Notes for new hang glider and trike pilots--on sideslips
August 20 2005 edition
steve at aeroexperiments.org
(Note: this article has evolved from a much longer pair of articles that originally appeared in the February and July 2000 issues of Hang Gliding magazine, entitled "A new perspective on hang glider turns" and "More on slips, skids, and spirals".)
There are several excellent flight training guides available for new hang glider and trike pilots. As you read these guides, and as you talk to your instructor and to other pilots, you will encounter the idea of a "sideslip".
Here is the prevailing view among most hang glider and trike pilots, instructors, and authors about sideslips: if a pilot rolls a glider or trike from wings-level
into a banked attitude without adequately moving the control bar forward to
"coordinate" the turn, the glider or trike will "slip" or "sideslip", moving sideways through the air as it "falls" toward the low wingtip.
I suggest that you take this idea with a large
grain of salt.
During a long series of careful experiments (begun in 1998 when I was a brand-new hang glider pilot fresh off the training hill) where I used tufts of yarn to observe the airflow around a hang glider, I've found that there is no truth to the idea that an inadequate pitch "coordination" input will make a hang glider "slip" sideways through the air toward the low wingtip. If a hang glider or trike pilot does not make a firm enough pitch "coordination" input as he rolls his aircraft into a turn, the nose will drop and the aircraft will dive and accelerate, but it will not slip sideways through the air.
I suggest that whenever you read or hear about a "sideslip", you should mentally substitute the idea of a "diving, accelerating turn". If you don't give a firm enough nose-up pitch "coordination" input as you bank a glider or trike into a turn, the nose will drop and the aircraft will dive and accelerate as it begins to turn. Increasing your forward pressure on the control bar--so long as you are not too close to the stall angle-of-attack-- will bring an end to the accelerating dive, stabilizing the airspeed and restoring to the flight path to a more reasonable glide angle (or if you have an engine, to level flight or to a climb).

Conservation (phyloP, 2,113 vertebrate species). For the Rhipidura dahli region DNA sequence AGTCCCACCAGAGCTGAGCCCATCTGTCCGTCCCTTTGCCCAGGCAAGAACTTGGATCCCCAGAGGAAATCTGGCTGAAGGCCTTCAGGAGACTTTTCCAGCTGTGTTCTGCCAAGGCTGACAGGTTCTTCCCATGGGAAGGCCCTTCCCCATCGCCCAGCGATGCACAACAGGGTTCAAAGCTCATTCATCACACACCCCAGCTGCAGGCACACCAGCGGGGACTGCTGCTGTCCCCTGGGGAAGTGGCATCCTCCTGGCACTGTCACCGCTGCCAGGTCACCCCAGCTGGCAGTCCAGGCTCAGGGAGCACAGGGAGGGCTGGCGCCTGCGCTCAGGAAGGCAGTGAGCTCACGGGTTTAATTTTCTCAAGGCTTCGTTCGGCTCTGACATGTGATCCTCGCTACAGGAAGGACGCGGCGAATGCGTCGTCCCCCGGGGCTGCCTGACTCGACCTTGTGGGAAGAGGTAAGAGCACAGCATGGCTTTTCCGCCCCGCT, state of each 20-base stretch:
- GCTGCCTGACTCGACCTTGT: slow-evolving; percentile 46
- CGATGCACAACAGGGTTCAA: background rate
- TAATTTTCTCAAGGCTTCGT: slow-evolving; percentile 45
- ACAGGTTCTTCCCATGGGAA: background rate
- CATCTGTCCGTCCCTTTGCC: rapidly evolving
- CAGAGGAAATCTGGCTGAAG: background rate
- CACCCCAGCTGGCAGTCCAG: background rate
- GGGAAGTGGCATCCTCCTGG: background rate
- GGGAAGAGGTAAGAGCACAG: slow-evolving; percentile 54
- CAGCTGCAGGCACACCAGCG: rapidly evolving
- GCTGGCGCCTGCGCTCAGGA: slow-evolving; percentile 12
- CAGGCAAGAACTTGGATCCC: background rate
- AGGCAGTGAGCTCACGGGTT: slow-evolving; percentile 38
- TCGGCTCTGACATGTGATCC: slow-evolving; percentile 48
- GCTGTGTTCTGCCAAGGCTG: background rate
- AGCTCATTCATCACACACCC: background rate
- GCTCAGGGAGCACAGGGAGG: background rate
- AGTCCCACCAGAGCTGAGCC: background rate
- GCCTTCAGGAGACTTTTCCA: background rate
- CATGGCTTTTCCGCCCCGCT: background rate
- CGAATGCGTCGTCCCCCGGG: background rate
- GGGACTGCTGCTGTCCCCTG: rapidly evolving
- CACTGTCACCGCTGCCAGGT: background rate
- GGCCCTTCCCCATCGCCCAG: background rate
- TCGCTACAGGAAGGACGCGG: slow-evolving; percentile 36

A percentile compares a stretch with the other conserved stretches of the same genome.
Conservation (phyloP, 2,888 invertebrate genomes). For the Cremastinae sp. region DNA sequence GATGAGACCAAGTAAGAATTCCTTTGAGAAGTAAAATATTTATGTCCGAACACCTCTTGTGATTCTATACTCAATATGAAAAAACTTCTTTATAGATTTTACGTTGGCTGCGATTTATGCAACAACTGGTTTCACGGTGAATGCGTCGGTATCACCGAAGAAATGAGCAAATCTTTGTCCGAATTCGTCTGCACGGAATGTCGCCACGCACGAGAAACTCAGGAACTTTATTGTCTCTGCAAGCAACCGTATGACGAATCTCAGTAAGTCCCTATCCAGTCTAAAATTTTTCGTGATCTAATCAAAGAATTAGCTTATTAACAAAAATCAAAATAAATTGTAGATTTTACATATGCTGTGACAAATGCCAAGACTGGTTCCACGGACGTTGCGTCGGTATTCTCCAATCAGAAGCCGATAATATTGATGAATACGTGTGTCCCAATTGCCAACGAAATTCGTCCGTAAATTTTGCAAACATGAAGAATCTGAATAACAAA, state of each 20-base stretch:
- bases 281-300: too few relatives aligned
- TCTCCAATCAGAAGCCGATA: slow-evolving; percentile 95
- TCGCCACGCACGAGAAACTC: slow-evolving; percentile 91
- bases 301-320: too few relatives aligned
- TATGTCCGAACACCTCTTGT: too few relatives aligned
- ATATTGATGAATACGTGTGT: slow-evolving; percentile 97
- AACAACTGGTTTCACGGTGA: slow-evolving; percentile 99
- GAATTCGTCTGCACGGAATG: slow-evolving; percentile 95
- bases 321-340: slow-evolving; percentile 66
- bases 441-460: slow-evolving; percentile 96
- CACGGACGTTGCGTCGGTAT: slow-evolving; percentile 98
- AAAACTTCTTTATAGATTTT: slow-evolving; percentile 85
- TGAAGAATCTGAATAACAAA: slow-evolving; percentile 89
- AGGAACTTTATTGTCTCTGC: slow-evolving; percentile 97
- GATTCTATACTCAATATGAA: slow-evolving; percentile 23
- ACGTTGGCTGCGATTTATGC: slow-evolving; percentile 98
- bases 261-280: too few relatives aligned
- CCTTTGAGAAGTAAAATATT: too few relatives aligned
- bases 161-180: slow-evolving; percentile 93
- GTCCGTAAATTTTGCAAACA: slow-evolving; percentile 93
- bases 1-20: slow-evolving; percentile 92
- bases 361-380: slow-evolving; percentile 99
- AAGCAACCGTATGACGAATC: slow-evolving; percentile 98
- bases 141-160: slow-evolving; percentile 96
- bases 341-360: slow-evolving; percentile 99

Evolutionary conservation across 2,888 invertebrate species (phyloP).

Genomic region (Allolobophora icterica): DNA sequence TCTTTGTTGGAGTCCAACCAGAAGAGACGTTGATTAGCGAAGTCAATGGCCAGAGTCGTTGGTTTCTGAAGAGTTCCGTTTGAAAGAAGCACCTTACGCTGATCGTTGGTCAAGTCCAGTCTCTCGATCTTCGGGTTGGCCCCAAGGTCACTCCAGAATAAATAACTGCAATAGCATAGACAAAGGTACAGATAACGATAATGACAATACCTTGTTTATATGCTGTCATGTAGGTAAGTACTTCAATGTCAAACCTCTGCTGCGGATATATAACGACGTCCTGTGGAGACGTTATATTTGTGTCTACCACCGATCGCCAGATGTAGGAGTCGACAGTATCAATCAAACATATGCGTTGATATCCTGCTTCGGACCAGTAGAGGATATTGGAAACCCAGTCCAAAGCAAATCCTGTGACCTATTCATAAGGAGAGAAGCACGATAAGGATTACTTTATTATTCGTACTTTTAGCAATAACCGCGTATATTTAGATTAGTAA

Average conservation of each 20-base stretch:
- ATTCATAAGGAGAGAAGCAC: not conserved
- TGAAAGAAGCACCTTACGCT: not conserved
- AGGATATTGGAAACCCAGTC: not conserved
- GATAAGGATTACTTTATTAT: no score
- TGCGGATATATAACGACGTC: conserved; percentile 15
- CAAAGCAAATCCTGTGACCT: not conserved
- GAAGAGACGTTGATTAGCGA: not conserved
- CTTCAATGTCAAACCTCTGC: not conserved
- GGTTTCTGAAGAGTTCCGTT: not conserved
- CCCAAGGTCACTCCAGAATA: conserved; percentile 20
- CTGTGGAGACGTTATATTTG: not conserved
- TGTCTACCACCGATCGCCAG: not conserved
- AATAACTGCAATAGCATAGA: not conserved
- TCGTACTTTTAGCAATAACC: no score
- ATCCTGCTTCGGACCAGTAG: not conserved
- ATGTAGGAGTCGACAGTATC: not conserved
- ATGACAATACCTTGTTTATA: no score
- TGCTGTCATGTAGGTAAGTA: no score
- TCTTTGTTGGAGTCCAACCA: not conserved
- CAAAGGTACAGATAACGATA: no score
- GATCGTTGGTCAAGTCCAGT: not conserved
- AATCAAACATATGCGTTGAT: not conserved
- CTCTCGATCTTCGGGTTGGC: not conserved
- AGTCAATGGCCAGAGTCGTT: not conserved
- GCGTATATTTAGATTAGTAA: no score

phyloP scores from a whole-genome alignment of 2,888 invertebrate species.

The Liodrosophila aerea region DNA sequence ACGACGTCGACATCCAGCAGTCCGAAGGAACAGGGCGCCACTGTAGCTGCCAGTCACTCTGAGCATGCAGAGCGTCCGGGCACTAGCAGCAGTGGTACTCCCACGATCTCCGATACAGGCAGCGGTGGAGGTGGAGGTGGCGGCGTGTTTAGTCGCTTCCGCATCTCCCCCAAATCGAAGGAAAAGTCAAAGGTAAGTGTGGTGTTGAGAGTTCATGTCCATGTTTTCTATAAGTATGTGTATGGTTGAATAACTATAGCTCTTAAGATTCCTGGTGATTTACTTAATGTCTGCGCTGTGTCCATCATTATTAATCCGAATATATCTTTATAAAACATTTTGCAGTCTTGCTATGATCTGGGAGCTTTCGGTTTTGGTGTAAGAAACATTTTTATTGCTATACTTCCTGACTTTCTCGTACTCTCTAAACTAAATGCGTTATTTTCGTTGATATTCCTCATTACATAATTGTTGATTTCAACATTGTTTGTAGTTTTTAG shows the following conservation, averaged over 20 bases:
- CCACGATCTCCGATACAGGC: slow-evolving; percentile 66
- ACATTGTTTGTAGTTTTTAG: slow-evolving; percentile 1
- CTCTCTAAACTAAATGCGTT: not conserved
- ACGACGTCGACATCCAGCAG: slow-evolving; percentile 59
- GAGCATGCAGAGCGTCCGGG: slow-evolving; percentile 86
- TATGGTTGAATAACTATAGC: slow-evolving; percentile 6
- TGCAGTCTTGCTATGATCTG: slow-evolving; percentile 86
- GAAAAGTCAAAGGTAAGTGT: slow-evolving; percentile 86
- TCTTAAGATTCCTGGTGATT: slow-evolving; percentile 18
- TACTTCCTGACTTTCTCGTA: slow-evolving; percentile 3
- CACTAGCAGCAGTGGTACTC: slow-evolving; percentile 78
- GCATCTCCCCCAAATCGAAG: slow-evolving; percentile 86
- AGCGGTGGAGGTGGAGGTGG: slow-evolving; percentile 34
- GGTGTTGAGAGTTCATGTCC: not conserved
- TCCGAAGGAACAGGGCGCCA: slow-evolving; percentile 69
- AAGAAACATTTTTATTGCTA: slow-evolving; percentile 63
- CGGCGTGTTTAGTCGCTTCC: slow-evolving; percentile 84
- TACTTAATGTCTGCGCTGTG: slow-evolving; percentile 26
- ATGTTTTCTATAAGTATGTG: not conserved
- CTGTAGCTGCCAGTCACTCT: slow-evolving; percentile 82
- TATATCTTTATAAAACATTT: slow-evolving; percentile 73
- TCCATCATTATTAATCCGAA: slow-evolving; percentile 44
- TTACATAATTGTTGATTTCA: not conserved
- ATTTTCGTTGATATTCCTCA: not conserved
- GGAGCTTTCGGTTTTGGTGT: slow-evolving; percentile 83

Similarly, if you are flying a hang glider or trike in a banked attitude, and you abruptly pull in the control bar, the nose will drop and the glider will dive and accelerate. If your control input was quite abrupt, the dive and the acceleration may be quite dramatic. This is another case where the prevailing view among pilots, instructors, and authors is that the hang glider or trike will "sideslip" sideways through the air. Again, I've discovered that this is not actually the case--the glider or trike does not slip sideways through the air as it accelerates and dives. Again, when you read or hear about this situation, I suggest that you mentally substitute the idea of a "diving, accelerating turn" for the idea of a "sideslip".
If you happen to be coming to hang gliding or triking with 3-axis experience, these ideas may be especially helpful to you. In this case you will have a very definite idea of what a "sideslip" is, and you will be used to using the rudder in a very specific way to prevent slips and skids. It will be confusing to you if get the idea that that your pitch "coordination" inputs that you'll be making with the control bar have something in common with the "coordination" inputs that you made with the rudder in order to prevent to slips and skids. They do not.
Since these ideas are a bit in conflict with the "conventional wisdom" among hang glider and trike pilots, it's quite obvious that you don't need to understand any of these ideas in detail to be a safe pilot or even an expert pilot. I don't recommend that you spend too much time thinking about the details of the physics while you are learning to fly a hang glider or trike. But if you avoid incorporating the idea of preventing "sideslips" into your thinking about your pitch "coordination" inputs, you'll end up seeing things more clearly.
For those readers who are already experienced hang glider or trike pilots: if you are of a technical mindset and are interested in learning more about how the physics of a diving, accelerating turn differ from the physics of a sideslip, or if you are interested in learning about the situations where a hang glider or trike will in fact exhibit a (brief) sideslip, explore these related links on the Aeroexperiments website:
"What makes an aircraft turn?"
Looking for the "slipping" turn while hang gliding--overview